Back from the dead: Gilbert’s potoroo
SHE’S KNOWN SIMPLY as 216. But she’s unquestionably special, and as the small, black bag is peeled back to reveal her long snout and large dark eyes she’s greeted with a hushed ripple of reverential “oohs” and “aahs”.
This is the 216th Gilbert’s potoroo to be counted since the species was rediscovered in 1994 after a century on our list of extinct mammals. One of just 100 that remain, this is arguably the world’s rarest marsupial: a rabbit-sized, wallaby-like, ball of soft fur that lives almost exclusively on native truffles.
We’re in a bush enclosure near Two Peoples Bay Nature Reserve, on the south coast of Western Australia. And the small audience being given this rare viewing includes volunteers who’ve been labouring to maintain the 8.2km predator-proof fence surrounding a new 380ha reserve, where 216 will eventually be released. “It’s such a privilege,” whispers Jonica Foss, of Perth, here to pull plants from around the fence to stop cats clambering over. “To think there are so few left and we’ve just seen one!”
The man who’s headed the recovery program since it began in 1999 is Dr Tony Friend, a scientist with WA’s Department of Environment and Conservation. When we last spoke to him about the potoroo’s plight (AG 88) there was little good news. The only natural population, at Two Peoples Bay, had been secured but was at maximum capacity of about 30. The species still hung on a knife edge with the real threat that one fire could wipe it out for good.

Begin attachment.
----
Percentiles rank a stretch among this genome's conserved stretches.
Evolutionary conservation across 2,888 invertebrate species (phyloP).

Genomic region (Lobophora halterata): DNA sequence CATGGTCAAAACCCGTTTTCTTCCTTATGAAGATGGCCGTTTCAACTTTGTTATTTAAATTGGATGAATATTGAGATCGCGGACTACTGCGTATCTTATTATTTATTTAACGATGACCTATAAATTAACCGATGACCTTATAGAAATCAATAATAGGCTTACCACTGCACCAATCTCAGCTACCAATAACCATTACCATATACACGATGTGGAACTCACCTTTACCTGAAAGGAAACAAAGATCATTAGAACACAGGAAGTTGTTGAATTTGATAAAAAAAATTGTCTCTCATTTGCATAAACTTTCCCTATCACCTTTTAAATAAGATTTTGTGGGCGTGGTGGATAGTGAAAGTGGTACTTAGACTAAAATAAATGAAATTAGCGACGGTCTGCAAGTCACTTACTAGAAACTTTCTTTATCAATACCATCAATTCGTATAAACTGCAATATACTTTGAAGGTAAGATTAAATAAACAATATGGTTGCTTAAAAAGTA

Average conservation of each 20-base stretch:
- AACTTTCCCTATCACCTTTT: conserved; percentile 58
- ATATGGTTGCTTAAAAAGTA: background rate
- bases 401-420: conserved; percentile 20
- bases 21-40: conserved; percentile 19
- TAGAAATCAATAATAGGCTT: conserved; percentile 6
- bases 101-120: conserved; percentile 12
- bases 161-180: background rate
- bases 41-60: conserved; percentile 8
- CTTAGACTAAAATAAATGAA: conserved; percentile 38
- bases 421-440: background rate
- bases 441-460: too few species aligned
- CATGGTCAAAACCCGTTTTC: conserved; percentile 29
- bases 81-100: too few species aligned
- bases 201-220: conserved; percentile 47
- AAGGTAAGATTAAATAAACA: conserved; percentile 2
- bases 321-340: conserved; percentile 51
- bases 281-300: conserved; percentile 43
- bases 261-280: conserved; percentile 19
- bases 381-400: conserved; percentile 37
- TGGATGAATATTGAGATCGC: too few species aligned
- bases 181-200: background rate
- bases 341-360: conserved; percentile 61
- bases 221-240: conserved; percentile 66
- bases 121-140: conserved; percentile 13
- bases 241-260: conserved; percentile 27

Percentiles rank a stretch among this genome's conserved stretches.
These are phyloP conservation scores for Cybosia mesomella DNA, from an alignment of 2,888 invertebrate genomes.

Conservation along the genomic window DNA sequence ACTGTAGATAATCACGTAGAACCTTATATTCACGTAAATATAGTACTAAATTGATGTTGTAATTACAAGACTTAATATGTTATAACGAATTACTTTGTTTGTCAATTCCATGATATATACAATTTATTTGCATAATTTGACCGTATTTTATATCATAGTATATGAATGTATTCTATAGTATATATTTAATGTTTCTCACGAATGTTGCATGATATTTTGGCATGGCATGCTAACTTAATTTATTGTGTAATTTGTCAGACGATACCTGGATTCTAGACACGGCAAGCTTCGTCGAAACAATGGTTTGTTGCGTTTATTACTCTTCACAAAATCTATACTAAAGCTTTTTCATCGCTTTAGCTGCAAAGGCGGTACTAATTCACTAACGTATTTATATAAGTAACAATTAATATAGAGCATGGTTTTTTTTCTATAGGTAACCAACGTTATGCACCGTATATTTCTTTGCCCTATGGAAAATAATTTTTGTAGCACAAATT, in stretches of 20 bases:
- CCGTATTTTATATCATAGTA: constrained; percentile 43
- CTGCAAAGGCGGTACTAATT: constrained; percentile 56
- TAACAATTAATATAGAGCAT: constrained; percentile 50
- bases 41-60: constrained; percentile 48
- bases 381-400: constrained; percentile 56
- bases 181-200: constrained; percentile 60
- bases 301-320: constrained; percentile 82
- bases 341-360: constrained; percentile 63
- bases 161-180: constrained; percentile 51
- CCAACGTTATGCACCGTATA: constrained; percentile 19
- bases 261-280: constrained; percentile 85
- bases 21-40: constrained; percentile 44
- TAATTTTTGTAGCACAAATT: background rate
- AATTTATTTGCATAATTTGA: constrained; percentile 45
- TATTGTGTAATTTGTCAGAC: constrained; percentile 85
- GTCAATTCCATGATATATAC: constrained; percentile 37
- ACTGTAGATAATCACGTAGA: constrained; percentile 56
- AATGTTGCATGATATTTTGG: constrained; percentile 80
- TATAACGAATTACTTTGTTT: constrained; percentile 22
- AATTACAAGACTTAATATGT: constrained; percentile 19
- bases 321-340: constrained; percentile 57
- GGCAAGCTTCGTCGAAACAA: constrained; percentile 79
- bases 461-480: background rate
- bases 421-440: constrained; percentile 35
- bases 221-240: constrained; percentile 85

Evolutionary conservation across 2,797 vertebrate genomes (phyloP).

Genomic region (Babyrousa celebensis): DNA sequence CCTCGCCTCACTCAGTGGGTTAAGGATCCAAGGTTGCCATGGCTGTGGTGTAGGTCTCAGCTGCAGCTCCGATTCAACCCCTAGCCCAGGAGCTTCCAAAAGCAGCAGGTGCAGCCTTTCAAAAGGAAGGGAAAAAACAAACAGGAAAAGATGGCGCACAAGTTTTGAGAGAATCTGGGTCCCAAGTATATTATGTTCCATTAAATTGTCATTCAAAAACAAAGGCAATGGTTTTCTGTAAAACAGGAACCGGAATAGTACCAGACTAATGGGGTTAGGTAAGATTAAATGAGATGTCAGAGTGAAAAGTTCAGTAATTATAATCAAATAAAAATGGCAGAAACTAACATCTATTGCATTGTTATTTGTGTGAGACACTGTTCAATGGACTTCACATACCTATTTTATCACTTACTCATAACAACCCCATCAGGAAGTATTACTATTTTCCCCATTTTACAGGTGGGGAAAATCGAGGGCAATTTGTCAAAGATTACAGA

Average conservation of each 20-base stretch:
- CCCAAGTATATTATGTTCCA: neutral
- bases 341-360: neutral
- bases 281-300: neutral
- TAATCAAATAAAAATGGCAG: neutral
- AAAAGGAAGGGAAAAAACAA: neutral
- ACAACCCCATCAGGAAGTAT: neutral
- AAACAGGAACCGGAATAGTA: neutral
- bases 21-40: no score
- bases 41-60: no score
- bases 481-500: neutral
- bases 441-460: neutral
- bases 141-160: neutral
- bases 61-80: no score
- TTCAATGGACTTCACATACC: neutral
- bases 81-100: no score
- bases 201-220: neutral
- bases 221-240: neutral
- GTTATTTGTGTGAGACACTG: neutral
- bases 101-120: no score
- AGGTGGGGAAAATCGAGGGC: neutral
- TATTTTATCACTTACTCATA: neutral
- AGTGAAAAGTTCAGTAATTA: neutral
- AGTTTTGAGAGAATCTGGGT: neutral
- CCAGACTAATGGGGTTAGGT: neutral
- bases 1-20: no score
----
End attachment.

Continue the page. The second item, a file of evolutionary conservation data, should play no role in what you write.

Gilbert’s potoroo is the comeback king
“We tried captive breeding,” Tony says. “And other things, like cross-fostering – using surrogates from another potoroo species to raise babies.” But all had proved expensive with little success.
Then, in 2005, the decision was made to risk a couple of adults to establish an ‘ark’ population on 800ha Bald Island, 25km east of Two Peoples Bay. It had already been used with success to build a population of noisy scrub birds, another species rediscovered in the 1960s at Two Peoples Bay (see map, below). The calculated gamble on Bald Island – which is free from the foxes and feral cats that have been largely responsible for the demise of Gilbert’s potoroo and so many other mammal and bird species – worked.
After 10 potoroos were released on Bald Island they began breeding, and by early 2010 numbers were great enough to start a second mainland population. Work finished on the new feral-free enclosure where 216 will eventually be released, and at the time of going to press there’d been three mainland releases of Bald Island potoroos and a fourth helicopter airlift of animals was being planned for later this year.
With the Gilbert’s potoroo population now at a little more than three times what it was when it was rediscovered in 1994 and spread across three locations, Tony’s finally comfortable in acknowledging the species has a good chance. “Although,” he cautions – after giving 216 a health check and gently releasing her back into her temporary bush home – “we’ve still got a long way to go.”
Source: Australian Geographic (Issue 108, May-June 2012)